QRD – What are some things that make you want to work with a band? 

Katy – If they brought something new & powerful & undeniable to the table that I had never seen before.

QRD – What are some things that would make you stop working with a band? 

Katy – Learning about terrible aspects of their character.

QRD – What is the thing all releases on your label have in common? 

Katy – Urgency & heart.

QRD – How involved are you with a band for acting as a producer as far as hearing demo ideas or selecting tracks to be on a release or mixing & mastering? 

Katy – None. I don’t believe that is my role.

QRD – How involved do you like to be in the artwork design for a release? 

Katy – I will give ideas when asked, but again - that is not my role.

QRD – How long is it from when an artist delivers an album to you until release date & why? 

Katy – 8 weeks - 3 months depending on how much presswork we want in advance.

QRD – If a band breaks up between the recording of a release & the release date, how does that effect what you do? 

Katy – It is too late for me to act much then, but I don’t put much into the presswork for it. It is depressing & I wish bands would have foresight about that.

QRD – What do you wish bands on your label would do? 

Katy – Not break up until they have sold records.

QRD – What’s a record you’d like to put out that you’ll never be able to? 

Katy – Forget Cassettes.

QRD – If you really like a band, but aren’t sure you could sell many copies of their record; what do you do? 

Katy – I am trying to explore new ways of digitally releasing music.

QRD – How is financing of a release split between artists & the label? 

Katy – They get some copies gratis as a thanks for their shouldering of recording costs.

QRD – How do you split profits from a release between artists & your label? 

Katy – 50-50 split after costs.

QRD – Do you have written contracts with your bands or handshake deals? 

Katy – I write out a Terms of Agreement. It is not exactly a contract.

QRD – Do you take a cut of a band’s publishing? 

Katy – No.

QRD – How important is it to you to have touring acts on your roster & what do you do to encourage it?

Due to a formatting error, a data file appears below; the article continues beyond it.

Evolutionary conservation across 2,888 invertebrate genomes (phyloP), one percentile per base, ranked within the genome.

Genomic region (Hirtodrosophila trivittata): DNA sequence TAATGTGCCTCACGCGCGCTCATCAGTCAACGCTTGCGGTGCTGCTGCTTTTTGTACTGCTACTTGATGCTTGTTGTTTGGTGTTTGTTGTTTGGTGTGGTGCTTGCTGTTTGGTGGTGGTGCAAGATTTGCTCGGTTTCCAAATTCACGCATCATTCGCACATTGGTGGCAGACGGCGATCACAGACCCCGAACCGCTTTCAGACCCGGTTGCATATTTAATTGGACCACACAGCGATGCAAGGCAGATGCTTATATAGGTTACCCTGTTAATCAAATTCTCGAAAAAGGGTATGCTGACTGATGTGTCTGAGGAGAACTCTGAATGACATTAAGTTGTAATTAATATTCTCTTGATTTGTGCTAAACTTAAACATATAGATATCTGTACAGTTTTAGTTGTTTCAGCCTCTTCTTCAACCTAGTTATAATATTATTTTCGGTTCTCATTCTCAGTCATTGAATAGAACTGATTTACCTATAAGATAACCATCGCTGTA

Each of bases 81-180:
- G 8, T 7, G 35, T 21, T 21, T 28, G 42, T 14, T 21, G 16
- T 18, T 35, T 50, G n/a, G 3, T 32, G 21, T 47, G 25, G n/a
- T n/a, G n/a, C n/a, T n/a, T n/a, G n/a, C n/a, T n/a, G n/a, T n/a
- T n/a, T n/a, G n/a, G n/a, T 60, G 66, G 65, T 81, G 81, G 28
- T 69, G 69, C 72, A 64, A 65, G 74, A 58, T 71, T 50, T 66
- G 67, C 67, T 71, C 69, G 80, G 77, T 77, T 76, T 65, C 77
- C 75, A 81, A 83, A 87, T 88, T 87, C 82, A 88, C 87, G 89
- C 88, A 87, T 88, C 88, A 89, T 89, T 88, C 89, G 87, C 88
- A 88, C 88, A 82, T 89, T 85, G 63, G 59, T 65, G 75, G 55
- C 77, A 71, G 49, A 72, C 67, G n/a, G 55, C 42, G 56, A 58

Katy – I will sell them releases for less money when they are on tour. Touring is paramount.

QRD – Do you handle promotions in house or hire out & why? 

Katy – I do both - depends on the release & how much touring the band will do.

QRD – How do you maintain contact with your fanbase? 

Katy – Email list, Facebook, MySpace. Emails after orders, handwritten notes on packages, website, & message boards.

QRD – Do you have intern & street team programs & if so, how do they operate? 

Katy – I have had interns help with layout & organizational stuff.

QRD – How big of a staff do you have & how big of one do you need? 

Katy – I do the label myself with the help of some great friends. I could stand a much bigger staff, but the money is not there.

QRD – What do you do to build relationships with record stores? 

Katy – I try to bring releases in & meet people.

QRD – What do you do to build relationships with radio stations? 

Katy – I send packages & notes regularly.

QRD – What do you do to build relationships with magazines & websites? 

Katy – I try to keep them up to date on releases & send records with one sheets.

QRD – What do you do to build relationships with bloggers? 

Katy – I send digital media releases.

QRD – Do you view advertisements as a way to generate interest & revenue or more as a way to financially support magazines & websites you like? 

Katy – At times, but there are only a few places where I feel it is worth it to run them.

QRD – What is the job of your distributors?

Katy – To make sure stores nationally & internationally know about your releases & to provide copies when they are interested.